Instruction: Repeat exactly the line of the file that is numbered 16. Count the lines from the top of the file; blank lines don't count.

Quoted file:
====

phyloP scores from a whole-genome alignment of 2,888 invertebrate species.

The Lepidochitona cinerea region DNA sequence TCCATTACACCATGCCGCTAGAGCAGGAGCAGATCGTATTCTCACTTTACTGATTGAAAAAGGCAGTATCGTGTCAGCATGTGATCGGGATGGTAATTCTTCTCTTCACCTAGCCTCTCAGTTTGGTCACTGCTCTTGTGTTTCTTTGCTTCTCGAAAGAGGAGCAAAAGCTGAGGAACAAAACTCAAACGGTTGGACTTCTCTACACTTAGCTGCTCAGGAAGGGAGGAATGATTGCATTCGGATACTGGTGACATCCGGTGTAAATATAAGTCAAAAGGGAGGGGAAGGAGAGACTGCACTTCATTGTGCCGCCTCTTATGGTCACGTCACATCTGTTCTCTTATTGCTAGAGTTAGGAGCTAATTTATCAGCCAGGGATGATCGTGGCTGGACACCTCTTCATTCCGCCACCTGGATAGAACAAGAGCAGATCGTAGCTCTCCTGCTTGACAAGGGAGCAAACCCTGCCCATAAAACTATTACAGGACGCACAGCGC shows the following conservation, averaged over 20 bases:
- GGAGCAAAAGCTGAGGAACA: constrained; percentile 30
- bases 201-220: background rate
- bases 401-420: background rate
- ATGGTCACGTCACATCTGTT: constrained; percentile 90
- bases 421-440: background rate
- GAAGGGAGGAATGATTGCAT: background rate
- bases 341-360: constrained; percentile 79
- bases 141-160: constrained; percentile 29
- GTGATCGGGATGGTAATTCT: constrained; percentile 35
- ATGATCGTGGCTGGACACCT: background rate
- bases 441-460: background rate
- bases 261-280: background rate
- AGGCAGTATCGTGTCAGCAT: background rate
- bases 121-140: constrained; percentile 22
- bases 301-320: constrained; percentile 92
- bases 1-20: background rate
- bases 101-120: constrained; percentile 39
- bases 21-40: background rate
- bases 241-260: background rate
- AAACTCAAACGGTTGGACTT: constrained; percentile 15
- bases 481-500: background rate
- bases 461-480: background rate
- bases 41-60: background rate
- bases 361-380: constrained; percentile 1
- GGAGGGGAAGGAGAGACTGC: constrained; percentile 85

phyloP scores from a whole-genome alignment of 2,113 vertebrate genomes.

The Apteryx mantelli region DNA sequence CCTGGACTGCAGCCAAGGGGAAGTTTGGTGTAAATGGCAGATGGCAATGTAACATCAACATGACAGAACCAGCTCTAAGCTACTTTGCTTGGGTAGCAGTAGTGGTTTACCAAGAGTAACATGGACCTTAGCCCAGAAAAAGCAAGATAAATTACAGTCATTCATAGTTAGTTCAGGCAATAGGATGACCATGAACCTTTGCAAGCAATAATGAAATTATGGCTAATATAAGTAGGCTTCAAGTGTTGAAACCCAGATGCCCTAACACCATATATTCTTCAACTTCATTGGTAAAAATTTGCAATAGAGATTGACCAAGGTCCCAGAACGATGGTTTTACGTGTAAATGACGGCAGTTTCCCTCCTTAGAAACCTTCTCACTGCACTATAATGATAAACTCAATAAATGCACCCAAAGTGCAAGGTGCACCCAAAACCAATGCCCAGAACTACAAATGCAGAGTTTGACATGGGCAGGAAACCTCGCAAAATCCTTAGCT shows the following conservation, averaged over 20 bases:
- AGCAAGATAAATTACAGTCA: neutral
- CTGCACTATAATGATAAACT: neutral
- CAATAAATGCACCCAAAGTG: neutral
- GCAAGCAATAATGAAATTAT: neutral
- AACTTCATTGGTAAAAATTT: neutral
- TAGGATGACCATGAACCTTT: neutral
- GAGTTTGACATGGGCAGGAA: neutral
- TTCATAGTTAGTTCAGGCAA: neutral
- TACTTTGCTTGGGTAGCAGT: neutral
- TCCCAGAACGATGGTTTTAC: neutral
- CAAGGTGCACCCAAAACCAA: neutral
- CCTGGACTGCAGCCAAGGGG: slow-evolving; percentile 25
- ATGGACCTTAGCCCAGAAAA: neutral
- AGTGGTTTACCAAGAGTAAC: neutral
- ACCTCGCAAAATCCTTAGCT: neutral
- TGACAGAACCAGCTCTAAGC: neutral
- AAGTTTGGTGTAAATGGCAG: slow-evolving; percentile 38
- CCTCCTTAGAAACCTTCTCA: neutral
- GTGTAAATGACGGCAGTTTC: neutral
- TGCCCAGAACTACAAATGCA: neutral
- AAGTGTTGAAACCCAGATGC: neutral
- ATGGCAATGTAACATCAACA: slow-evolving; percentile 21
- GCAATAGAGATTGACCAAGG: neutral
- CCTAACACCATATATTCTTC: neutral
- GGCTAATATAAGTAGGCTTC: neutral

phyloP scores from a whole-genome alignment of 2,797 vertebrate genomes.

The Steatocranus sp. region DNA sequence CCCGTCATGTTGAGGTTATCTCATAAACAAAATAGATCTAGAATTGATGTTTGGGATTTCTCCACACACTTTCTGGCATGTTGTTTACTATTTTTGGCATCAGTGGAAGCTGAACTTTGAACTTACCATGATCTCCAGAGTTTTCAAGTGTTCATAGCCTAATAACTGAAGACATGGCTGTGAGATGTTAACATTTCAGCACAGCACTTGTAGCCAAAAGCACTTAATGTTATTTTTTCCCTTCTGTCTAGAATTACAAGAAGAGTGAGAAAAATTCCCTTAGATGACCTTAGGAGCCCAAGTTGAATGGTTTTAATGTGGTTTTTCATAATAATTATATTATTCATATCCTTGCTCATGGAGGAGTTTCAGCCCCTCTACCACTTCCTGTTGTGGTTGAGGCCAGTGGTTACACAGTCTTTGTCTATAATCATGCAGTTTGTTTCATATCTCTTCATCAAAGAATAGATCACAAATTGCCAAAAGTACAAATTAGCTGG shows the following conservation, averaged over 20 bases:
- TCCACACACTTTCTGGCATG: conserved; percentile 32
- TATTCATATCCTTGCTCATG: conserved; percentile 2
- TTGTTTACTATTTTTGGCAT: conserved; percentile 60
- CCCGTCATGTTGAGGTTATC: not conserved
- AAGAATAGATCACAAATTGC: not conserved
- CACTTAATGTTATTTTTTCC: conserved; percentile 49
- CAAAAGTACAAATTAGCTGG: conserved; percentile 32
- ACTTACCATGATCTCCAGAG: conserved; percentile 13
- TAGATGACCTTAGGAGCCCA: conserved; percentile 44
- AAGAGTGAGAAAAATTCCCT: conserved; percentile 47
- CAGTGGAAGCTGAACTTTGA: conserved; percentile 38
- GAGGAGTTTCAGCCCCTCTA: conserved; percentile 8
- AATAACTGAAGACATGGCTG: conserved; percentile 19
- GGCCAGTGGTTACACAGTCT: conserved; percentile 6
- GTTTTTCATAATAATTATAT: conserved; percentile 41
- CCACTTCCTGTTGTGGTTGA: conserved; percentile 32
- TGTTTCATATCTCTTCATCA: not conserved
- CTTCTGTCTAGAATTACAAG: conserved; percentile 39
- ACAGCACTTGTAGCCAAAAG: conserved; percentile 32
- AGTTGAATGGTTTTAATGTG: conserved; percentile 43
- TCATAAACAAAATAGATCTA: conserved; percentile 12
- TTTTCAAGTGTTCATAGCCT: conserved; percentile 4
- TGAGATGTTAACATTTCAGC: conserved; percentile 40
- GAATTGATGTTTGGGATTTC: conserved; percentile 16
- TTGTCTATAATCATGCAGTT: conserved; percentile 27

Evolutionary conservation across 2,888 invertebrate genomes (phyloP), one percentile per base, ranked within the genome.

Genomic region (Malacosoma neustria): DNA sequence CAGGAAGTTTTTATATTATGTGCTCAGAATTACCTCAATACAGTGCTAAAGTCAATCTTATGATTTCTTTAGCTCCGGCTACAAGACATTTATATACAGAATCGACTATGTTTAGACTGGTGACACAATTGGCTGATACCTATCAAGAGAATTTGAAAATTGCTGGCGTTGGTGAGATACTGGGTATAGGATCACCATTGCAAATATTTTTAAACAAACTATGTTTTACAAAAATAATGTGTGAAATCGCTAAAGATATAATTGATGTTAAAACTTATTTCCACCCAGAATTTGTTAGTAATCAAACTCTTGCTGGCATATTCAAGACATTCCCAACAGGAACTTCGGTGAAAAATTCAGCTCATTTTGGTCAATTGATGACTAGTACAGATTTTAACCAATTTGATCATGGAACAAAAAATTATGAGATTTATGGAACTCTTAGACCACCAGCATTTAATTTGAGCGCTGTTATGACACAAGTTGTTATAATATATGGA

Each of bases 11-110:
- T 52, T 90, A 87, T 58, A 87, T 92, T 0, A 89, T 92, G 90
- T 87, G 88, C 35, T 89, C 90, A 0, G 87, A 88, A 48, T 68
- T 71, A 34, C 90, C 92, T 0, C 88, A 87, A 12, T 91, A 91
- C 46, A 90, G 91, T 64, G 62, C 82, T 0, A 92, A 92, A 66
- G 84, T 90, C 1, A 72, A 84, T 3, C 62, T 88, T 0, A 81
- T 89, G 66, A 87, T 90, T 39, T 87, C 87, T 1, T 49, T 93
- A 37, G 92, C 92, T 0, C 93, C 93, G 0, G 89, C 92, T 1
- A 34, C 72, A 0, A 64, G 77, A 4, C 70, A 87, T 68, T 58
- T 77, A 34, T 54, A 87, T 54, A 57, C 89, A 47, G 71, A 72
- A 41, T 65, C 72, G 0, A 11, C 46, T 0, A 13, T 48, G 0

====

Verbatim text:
- bases 121-140: constrained; percentile 22